Cameron might not get football – but Labour does

Looking back over the last five years, various occasions have reflected the kind of Prime Minister Cameron really is. Remember pastygate? Those country suppers with Rebeka Brooks? The time he left important Northern Ireland peace negotiations early for toattend a “rave” at Chequers with B-list celebrities for Sam Cam’s 40th birthday (made even more bizarre by the fact that she was actually 43)?

cameron_david_football

All you need to know about the kind of person Cameron is can be summed up by last week’s gaff when he claimed to “forget” which football team he supported. Rather than being honest and admitted he is not a football fan (as he has done in the past), Cameron has made an obvious and pathetic attempt to pretend he is into football. Forgetting his football team made him looked ridiculously inauthentic, foolish and lightweight.

It is interesting Cameron felt the need to pretend he liked football. I imagine he did this because football matters enormously to millions of people in Britain. Supporting a particular football club is an important part of our cultural identity. As much as some of us may sometimes like to forget which team we support, it would be like forgetting our own name.

In contrast, Labour gets football. For everyone who has yet got round to reading all 84 pages of the Labour manifesto, the section that covers important policies areas like crime and immigration includes Labour’s plans for football.

Labour recognises that football clubs are not businesses, they are community assets. Far from being a millionaire’s plaything, football clubs belong to their communities. Sadly, sometimes club owners, the Premier League and Football Association forget this.

My brother-in-law is quite into German football. He was recently for the price of attending a London-based Premier League match, he can travel to Germany to watch top Bungesliga games. In Germany, football clubs are owned by their fans and, surprise surprise, tickets for matches are generally a good deal cheaper. The UK could not legislate for a German fan-ownership model as this would breach EU competition law. Labour’s proposals for supporters on boards are the next best thing.

The proposals, on pages 55-56 of the manifesto, read:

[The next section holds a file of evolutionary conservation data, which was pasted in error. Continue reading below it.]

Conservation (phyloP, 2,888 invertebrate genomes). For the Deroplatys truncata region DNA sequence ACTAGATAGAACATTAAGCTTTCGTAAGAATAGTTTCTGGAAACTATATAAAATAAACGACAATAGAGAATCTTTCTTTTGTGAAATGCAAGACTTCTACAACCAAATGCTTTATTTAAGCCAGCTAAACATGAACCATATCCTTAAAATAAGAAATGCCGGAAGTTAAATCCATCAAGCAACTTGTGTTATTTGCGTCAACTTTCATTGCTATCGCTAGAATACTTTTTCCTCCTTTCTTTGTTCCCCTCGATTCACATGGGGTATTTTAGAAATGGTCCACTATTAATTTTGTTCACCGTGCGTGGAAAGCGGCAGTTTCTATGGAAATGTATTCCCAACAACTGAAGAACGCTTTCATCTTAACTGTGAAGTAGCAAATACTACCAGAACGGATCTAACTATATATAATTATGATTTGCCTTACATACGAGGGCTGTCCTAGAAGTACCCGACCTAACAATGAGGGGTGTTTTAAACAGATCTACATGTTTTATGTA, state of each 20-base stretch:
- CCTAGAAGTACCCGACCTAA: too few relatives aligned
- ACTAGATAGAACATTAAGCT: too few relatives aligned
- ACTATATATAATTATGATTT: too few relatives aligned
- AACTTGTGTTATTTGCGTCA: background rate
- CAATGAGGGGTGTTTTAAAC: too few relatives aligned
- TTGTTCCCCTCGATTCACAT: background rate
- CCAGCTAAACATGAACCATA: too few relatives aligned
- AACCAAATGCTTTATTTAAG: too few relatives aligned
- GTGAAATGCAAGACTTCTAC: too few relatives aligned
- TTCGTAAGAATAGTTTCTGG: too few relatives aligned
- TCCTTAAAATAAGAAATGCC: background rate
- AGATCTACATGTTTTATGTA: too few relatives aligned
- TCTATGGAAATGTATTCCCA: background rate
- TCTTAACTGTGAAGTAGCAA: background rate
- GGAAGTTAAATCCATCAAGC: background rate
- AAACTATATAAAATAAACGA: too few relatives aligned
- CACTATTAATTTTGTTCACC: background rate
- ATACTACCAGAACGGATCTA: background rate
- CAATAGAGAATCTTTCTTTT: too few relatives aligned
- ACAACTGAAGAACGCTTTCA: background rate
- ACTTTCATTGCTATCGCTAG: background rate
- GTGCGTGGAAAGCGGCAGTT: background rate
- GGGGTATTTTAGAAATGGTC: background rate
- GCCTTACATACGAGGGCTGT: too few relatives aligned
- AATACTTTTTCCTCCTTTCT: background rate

“Football clubs are an important part of many people’s identity and sense of belonging. They are more than just businesses. But despite their importance in the lives of their members and supporters, too often there are no effective means for fans to have a say in how their clubs are run. Labour will provide the means for supporters to be a genuine part of their clubs. We will introduce legislation to enable accredited supporters trusts to appoint and remove at least two of the directors of a football club and to purchase shares when the club changes hands. We will also review the role of fan participation in other sports.

We will ensure the Premier League delivers on its promise to invest five per cent of its domestic and international television rights income into funding the grassroots.”

Labour’s manifesto is full of excellent policies that will transform our communities and demonstrate the real and positive difference a Labour government will make. Our proposals for football are clear, can be easily implemented and will stand up to any legal challenges. The principal of supporters on boards reflects our wider values and should also pave the way for places for workers on the boards of companies.

The plans are also symbolic of the wider narrative that is framing this election – the most important election for a generation. As another blogger put it, “it is a clear demonstration that Labour is prepared to take power away from a self-interested elite and give power to the people.”

Alice Perry is a Labour councillor and represents Local Government on Labour’s National Executive Committee

This blog first appeared on Labourlist

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